Ha! Here were a silly drawing from Charlotte, described as “Another masterpiece by the leader of sketch works – Miss Kate Margaret Stubbs Snookums Baby her is here presented in full attire as she was on exhibition in the physics class on March 19, 1914. I trust the onlooker and patient reader will sympathize with the artist. The bad points of the picture are not the fault of the genius but of the spectator – yours in discust, Charlotte A. Glynn.” Kate smiled at her friend’s misspelling and examined her likeness, sitting straight and looking forward, her sailor collar tied in a perfect bow, her feet resting on the rungs of the chair in front of her. Fairly accurate and detailed, she thought. How on earth did Charlotte manage to draw this while she was supposed to be taking notes, and yet still excel in the class?
Another picture was labelled “Kate Ehr, beating back to old N.D. in June.” Her artistic friend depicted her wearing a huge wide-brimmed black hat, its flowers extending skyward. Kate glanced at the simple yellow straw hat, trimmed with tiny daisies, next to her on the train seat. Nowhere near as fashionable as the one Charlotte had imagined, nor am I wearing the tango beads or the tight skirt she sketched. Yet here I am, heading back to N.D., far away from my lively pals. Another sketch titled “Kate next summer” showed her in an elaborately feathered cloche and a hobble skirt topped with a belted, short coat. The costumes in the pictures looked so sophisticated, something a city girl might wear. Could a girl in Minot wear such fashionable clothes?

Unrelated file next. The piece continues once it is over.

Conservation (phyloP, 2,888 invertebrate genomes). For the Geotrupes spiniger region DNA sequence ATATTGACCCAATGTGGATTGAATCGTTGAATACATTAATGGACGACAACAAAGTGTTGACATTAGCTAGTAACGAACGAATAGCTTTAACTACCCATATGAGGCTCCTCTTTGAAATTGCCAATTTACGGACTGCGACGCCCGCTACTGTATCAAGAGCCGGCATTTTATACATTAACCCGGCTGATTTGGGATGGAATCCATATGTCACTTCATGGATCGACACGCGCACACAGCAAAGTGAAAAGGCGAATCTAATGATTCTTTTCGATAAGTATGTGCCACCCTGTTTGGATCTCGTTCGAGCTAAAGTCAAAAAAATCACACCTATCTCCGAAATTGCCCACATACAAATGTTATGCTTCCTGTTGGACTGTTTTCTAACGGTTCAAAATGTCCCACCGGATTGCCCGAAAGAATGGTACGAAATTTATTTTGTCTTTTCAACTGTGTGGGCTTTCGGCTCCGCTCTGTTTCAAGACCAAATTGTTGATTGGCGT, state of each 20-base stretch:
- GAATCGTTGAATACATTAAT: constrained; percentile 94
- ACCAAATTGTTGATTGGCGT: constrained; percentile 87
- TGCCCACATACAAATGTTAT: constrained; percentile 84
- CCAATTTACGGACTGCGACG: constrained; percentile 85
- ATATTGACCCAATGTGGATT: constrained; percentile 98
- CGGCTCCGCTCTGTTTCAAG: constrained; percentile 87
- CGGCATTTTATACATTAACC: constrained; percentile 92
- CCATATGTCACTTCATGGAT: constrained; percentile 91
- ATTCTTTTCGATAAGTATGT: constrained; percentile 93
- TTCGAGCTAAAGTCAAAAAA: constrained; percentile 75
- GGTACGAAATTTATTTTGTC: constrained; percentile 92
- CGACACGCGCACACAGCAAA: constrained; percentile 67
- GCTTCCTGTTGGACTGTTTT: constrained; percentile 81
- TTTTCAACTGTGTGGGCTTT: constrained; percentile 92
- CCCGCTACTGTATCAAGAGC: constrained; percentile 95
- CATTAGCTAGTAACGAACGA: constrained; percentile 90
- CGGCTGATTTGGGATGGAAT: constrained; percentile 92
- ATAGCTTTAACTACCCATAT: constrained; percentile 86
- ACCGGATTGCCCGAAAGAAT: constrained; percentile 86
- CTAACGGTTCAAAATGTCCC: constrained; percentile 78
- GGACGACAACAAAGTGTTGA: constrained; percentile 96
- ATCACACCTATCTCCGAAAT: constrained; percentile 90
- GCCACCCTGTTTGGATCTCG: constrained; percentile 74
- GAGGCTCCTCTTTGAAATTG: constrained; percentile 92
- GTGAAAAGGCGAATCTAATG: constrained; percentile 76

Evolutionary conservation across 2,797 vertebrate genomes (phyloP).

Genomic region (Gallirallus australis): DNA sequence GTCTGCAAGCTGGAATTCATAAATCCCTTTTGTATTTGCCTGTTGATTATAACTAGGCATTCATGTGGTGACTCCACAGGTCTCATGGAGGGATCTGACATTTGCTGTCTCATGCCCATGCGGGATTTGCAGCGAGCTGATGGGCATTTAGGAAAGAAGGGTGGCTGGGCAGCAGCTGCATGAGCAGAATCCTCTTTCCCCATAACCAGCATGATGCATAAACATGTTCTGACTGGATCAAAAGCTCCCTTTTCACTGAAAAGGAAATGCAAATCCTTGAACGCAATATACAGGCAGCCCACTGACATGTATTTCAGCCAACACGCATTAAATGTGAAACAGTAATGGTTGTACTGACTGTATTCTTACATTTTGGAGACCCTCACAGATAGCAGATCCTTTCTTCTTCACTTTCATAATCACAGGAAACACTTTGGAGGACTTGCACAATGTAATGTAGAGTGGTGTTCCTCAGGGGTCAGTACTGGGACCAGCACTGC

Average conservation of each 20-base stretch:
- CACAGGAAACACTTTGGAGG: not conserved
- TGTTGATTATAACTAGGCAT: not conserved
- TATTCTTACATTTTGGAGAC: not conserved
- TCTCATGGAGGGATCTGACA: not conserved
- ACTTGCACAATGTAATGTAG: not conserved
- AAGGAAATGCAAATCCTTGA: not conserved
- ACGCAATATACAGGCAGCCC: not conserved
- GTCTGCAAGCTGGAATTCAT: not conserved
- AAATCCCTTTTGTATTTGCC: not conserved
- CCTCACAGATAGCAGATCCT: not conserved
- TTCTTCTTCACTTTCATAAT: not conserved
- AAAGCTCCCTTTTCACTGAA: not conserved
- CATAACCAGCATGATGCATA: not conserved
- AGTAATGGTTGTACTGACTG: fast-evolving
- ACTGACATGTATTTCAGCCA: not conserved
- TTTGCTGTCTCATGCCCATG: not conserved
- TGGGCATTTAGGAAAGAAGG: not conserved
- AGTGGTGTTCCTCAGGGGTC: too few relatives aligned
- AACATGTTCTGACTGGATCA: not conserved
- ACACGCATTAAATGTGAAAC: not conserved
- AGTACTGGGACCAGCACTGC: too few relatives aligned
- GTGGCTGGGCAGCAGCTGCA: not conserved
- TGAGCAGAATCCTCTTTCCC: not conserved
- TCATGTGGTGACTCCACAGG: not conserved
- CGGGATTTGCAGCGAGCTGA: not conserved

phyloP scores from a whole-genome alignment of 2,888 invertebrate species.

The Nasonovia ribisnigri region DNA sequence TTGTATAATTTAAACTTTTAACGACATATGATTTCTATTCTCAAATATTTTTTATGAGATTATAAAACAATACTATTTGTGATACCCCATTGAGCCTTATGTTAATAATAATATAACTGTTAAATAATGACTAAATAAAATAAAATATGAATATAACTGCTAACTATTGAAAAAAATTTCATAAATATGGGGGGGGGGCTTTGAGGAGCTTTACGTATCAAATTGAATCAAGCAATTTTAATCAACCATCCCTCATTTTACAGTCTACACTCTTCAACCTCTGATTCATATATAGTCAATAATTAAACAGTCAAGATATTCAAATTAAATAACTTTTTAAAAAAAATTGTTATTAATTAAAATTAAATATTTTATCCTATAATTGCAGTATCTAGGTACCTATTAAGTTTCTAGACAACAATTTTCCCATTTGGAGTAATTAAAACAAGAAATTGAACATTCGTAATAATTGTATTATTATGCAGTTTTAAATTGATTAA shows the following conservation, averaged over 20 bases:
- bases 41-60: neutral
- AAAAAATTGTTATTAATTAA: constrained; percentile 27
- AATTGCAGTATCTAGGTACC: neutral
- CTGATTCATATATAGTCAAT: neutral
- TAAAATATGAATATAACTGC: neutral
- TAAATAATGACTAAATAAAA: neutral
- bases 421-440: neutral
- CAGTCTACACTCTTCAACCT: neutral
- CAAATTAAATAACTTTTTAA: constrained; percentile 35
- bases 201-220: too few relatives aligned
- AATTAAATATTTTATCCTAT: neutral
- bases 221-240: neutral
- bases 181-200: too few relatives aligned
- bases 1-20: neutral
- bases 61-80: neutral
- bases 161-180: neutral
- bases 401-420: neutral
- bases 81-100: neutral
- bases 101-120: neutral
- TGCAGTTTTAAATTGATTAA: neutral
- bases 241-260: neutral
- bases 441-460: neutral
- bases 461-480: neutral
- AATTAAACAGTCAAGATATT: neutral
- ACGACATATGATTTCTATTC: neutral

Kate mentally sorted through her trunk. Her gored skirts in navy and gray, several white cotton blouses, a navy tie or two, a wool Pendleton plaid skirt for the coldest of days, or even her two pastel tea dresses were serviceable, but not as refined as the fashions that graced the pages of The Delineator or Ladies Home Journal. I’m a practical sort, but a plumed hat or one with layers upon layers of flowers might be fun. But what would the families at St. Leo’s say? She eyed her mother, whose own black straw sat on the seat next to her. Mother would not approve, she told herself. Still, Kate envied some of her friends who were going home to big cities – Minneapolis and Milwaukee. She recalled the photograph of a green and red silk dress layered in tulle that she and Olive had admired in a recent issue of The Delineator. Featuring a daring neckline, it was described as a restaurant dress. A restaurant dress in Minot? Surely not! Kate tried to imagine the social occasions for young adults in Minot, but her mind drew a blank.
Mother and Father often invited others into their Valley Street home where Mother served elegant meals in the dining room. At Christmastime, Kate was included in one dinner party. At first she had been excited to be treated as an adult, but as the evening wore on, she could not wait to escape the table. Mr. Svenson, seated at her right, had rambled on about his new automobile, while Mrs. Schmidt, on her left, spoke only of her grandchildren. Kate had made her excuses as soon as she could, grateful to retreat to her room with a novel. If this is what adults call fun, I want no part of it, she’d said to herself.
(To be continued…)